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Gunflint Trail reopens Tuesday with tree-planting

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Farmington, 55024
Farmington Independent
651-463-7730 customer support
Farmington Minnesota P.O. Box 192 / 312 Oak St. 55024

The Gunflint Trail will fully reopen at 8 a.m. Tuesday after more than two weeks of closures because of the Ham Lake fire.

The event is being marked with a ribbon-cutting and tree-planting ceremony at the Cross River bridge that marked the roadblock that has kept residents and visitors away from the last seven miles of the 57-mile road.

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The event is open to the public.

In addition to the road reopening, all access points to the Boundary Waters Canoe Area Wilderness will reopen Tuesday, except for Magnetic and Larch lakes.

The end of the trail has been evacuated since May 6, when the Ham Lake fire made one of several runs, burning trees and buildings across a wide swath near Seagull and Saganaga lakes.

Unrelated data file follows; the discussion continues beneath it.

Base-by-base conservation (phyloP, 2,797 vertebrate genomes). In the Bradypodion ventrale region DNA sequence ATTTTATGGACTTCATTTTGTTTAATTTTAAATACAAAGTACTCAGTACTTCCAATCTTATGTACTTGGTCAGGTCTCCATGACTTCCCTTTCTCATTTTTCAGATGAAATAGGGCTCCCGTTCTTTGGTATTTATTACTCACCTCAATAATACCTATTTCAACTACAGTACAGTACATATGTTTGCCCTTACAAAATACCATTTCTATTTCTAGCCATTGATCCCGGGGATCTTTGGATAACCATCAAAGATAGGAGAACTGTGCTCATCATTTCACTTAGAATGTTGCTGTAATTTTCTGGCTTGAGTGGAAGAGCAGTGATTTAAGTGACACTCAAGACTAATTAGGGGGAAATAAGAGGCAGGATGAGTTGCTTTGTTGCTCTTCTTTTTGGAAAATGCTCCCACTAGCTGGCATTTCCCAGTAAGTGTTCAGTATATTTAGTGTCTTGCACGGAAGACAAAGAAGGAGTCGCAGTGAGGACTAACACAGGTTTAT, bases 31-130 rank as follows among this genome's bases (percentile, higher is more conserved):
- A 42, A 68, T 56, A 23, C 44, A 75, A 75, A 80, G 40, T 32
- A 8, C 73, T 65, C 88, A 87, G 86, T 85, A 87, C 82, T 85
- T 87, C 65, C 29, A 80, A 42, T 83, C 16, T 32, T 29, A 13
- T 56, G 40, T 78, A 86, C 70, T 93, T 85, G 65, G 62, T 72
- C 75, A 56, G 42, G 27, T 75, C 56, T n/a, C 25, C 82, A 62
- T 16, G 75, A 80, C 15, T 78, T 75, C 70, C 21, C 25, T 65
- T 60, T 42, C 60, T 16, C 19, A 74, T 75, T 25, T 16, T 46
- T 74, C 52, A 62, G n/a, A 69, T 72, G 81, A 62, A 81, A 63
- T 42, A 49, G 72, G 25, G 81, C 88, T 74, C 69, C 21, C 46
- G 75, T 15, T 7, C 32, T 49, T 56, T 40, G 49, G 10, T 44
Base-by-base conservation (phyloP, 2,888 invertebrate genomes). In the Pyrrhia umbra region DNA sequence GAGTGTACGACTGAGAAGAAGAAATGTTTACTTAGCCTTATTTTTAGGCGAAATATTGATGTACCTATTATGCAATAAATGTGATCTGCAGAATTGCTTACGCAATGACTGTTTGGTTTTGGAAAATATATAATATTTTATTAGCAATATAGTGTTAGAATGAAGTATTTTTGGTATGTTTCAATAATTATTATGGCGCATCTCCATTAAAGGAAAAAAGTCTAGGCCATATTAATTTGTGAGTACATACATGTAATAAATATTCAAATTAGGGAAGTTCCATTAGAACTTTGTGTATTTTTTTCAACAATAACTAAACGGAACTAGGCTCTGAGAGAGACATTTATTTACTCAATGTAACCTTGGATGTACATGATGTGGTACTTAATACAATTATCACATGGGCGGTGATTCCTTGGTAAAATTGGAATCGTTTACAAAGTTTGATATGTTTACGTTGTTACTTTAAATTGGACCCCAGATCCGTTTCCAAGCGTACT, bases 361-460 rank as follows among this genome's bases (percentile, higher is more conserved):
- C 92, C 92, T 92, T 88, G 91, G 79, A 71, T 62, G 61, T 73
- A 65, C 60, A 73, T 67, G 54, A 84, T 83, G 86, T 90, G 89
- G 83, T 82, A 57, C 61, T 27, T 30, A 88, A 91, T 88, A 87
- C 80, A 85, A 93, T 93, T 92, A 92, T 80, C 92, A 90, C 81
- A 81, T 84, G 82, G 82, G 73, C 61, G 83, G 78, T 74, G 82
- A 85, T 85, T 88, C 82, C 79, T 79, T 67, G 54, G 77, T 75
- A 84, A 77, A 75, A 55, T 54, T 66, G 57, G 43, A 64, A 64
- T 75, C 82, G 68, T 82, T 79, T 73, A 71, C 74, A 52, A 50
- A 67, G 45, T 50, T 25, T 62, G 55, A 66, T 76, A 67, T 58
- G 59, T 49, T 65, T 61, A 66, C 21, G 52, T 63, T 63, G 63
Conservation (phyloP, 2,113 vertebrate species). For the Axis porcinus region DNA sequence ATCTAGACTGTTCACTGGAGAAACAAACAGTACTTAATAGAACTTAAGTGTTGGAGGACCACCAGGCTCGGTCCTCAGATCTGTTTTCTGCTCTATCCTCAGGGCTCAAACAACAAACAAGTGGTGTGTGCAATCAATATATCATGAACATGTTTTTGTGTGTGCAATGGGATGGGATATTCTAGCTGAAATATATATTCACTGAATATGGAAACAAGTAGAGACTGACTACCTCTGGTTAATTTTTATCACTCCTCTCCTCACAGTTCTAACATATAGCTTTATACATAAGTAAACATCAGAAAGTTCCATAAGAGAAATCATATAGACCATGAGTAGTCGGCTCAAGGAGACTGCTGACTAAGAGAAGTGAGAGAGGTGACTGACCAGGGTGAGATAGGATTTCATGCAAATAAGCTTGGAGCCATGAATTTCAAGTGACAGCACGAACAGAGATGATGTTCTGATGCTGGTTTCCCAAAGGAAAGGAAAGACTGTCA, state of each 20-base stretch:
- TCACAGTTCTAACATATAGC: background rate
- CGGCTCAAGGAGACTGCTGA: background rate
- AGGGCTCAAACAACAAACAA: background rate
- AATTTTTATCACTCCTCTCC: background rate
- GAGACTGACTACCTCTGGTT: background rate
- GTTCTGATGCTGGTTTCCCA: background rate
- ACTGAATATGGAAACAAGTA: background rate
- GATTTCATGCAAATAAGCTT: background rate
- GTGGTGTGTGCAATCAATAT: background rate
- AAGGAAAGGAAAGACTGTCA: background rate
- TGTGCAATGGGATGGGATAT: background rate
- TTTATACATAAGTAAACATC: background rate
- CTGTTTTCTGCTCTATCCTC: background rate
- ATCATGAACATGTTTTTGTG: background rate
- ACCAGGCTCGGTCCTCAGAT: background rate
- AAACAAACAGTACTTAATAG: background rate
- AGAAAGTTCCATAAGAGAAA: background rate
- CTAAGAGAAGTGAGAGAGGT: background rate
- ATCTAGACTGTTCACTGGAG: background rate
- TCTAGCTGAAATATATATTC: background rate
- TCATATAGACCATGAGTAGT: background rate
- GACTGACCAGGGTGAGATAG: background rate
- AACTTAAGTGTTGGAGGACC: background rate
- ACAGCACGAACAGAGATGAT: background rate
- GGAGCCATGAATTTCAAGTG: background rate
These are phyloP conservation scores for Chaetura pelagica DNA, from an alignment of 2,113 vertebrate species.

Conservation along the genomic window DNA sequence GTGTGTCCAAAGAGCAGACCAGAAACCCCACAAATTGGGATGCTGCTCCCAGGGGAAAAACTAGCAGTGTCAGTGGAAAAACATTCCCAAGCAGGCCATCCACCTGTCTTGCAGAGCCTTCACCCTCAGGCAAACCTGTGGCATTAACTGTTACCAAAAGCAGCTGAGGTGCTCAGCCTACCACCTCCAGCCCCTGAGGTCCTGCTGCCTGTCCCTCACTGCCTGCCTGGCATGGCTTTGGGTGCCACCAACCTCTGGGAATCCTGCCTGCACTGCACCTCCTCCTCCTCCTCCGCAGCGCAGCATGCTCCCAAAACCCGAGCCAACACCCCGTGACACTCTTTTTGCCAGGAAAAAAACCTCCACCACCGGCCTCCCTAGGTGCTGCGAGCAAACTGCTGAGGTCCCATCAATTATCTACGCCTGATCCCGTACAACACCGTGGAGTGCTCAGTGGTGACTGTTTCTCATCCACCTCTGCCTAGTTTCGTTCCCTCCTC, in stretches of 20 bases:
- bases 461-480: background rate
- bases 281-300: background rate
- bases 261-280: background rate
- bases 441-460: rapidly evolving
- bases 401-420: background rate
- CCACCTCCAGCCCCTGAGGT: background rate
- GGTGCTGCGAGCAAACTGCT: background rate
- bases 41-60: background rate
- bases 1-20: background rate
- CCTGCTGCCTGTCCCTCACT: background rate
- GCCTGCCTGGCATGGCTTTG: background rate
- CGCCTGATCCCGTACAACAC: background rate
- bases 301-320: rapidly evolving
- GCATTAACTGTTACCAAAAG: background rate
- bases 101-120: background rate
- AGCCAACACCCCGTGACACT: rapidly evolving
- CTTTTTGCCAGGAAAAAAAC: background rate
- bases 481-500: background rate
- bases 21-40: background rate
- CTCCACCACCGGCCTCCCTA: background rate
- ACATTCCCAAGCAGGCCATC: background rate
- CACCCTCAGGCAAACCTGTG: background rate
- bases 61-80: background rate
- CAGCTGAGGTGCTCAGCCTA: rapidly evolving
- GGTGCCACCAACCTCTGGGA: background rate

The fire was fully contained late Saturday and is near full containment in Ontario. Monday's heavy rains should have doused remaining hot spots inside the perimeter.

All roads near the fire are now open in Ontario as well.

The fire started May 5, apparently from an unattended campfire, and burned across almost 76,000 acres, about half in Minnesota. The Minnesota portion of the wildfire is the state's largest and most costly since 1918.

About 140 structures in Minnesota and 15 in Canada were lost to the fire, but heroic efforts of fire crews, residents and others are credited with saving dozens more structures.

Most of the 1,000 firefighters, dozens of fire engines and other equipment have been released from the Minnesota side of the fire.

Residents, especially resort owners and outfitters who make their living from tourism, are hoping visitors won't shy away from the area because of extensive news reports on the fire. They note only a small portion of the Gunflint Trail and BWCAW areas have burned.

"It's time to welcome back our friends and neighbors who have spent the most time away from home [because of the fire] and offer help and encouragement as they jump back into business," said Ted Young, owner of Poplar Creek Guesthouse, in a statement. "And of course, we'll plant some trees."

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